By Hamish Fitzsimmons
West Papuan independence activists and their supporters in Australia have accused Jakarta of using students to spy on them.
The pictures were taken in June when the self-proclaimed Federal Republic of West Papua (FRWP) opened an office in Melbourne, as the West Papuan community and its supporters celebrated what they saw as a landmark in their long-running campaign for independence from Indonesia.
The celebrations were interrupted when three men, who had never been seen at any independence movement events, were seen recording the proceedings on smartphones.
The "foreign minister" of the FRWP, Jacob Rumbiak, confronted one of the men and was told they were there to gather information for the Indonesian government.
"He's explained that he's studying a PHD at a Melbourne university and that also he works in the (Indonesian) department of foreign affairs. So he works in the government of Indonesia," Mr Rumbiak said.
He said the man explained he would be reporting back to Indonesian authorities.
"Another two also came and they took photos of this office. I think that the photos they took were sent to the Indonesian government by intelligence," Mr Rumbiak said.
The ABC has indentified and contacted one of the three Indonesian men who attended the opening of the office and asked for his version of events, but he has not responded.
The man is a post-graduate economics student at a university in Melbourne, and his Facebook page lists his employer as the Indonesian finance ministry.
The Indonesian embassy rejects the claims.
"The Indonesian Government does not assign its students studying in Australia, or anywhere, to collect/gather information from any sources," the embassy said in a statement.
"The possibility of Indonesian students' presence at open-to-public events, including Papua-related ones, might relate to their studies or personal interests."
Melbourne-based independence movement hacked and harassedThe West Papuan independence movement is strongest in Melbourne.
They said aside from low-level harassment, their office website has also been hacked twice. They claim they were able to trace the IP addresses of the computers threatening the website to addresses in Jakarta and Melbourne.
"We are faced with Jakarta. I do believe that's them and we also have a monitoring system so we can know from which county and the address," Mr Rumbiak said.
The Indonesian Embassy in Canberra denied the attack originated from its foreign affairs offices.
"We can confirm that the Indonesian Ministry of Foreign Affairs is not involved in that website hacking incident, as the ministry does not have a policy nor intentions to hack other institutions."
Anglican minister Peter Woods, who has long campaigned for an independent West Papua, said incidents like this are becoming more frequent and blatant.
"It seems to be very blatant. It's well known amongst the activist community that this does go on," he said.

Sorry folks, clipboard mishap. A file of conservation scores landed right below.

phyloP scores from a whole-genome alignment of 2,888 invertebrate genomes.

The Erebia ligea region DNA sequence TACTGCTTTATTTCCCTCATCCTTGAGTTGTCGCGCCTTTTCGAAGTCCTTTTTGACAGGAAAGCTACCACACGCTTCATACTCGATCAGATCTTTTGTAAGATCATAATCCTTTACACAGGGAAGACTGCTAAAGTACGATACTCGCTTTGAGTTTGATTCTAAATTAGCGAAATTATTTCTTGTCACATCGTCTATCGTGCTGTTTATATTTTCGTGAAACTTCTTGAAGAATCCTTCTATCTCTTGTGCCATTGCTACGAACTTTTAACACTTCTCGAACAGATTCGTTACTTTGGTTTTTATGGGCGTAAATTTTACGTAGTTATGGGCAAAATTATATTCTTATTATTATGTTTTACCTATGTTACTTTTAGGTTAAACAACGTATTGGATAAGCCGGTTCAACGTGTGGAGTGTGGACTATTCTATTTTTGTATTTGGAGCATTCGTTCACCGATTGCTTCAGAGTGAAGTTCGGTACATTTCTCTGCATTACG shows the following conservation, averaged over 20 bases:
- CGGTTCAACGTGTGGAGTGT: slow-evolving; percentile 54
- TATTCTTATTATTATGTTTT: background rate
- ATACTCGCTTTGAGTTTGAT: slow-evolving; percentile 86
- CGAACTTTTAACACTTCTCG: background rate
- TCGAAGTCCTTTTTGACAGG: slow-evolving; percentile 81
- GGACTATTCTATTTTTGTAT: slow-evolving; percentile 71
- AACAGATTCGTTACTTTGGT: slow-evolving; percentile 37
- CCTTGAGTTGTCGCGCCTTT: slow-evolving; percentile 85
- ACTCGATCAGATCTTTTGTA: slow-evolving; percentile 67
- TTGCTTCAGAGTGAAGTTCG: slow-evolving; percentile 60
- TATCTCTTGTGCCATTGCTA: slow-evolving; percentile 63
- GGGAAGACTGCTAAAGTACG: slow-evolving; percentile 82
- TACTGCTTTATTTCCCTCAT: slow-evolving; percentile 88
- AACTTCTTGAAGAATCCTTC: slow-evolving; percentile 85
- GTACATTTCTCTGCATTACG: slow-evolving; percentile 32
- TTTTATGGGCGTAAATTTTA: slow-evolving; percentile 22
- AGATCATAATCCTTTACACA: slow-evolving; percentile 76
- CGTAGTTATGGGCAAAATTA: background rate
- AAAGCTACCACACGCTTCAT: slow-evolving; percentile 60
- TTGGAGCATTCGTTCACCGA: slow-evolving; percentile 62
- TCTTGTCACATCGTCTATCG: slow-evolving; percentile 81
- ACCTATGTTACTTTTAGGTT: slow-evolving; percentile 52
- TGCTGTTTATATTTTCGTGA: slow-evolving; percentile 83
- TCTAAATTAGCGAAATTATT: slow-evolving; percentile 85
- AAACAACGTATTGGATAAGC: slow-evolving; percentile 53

"It seems overt and not very subtle."
Australian security services aware of student spies: academicAt a talk Reverend Woods gave in Melbourne last month describing his most recent trip to West Papua, he asked two men of Javanese and Timorese origin to leave before he started as he believed they were there as informants.
"I was about to speak and we noticed that there were two non-Papuans there and we spoke to them and realised that they were agents doing surveillance. We asked them not to be there," he said.
Lateline has spoken to several academics who all believe it is not uncommon for Indonesian post-graduate students to also provide intelligence to their country's consulates or embassy.
"A number of students have been found to have been reporting to the consulate in Melbourne over the years," said Damien Kingsbury from Deakin University.
"As academics, we deal with these students and we know what they are doing. They often tell us what they're doing so we do know they report to their consulates. They do act as spies."
Mr Kingsbury was an adviser to the Free Aceh and Timorese independence movements, and said Australian agencies are aware of this sort of intelligence gathering, but overlooked it due to it proving a comparatively low threat to Australia's interests or security.
"The Australian security services see this as low level activity. They don't see this as more formal espionage and a lot of the information that's being picked up is open access anyway," he said.
However, he said he does believe boundaries are being crossed.
"They also report on private conversations, so that is of more concern," he said.
In the coming weeks a crucial meeting to garner support from Pacific nations for the West Papuan movement will be held in Vanuatu.
Indonesia's president-elect Joko Widodo has indicated he is not opposed to dialogue with the independence movement about their desire for more autonomy, but Jakarta remains firm that independence is off the table.
Hamish's article originally appeared on ABC's Lateline.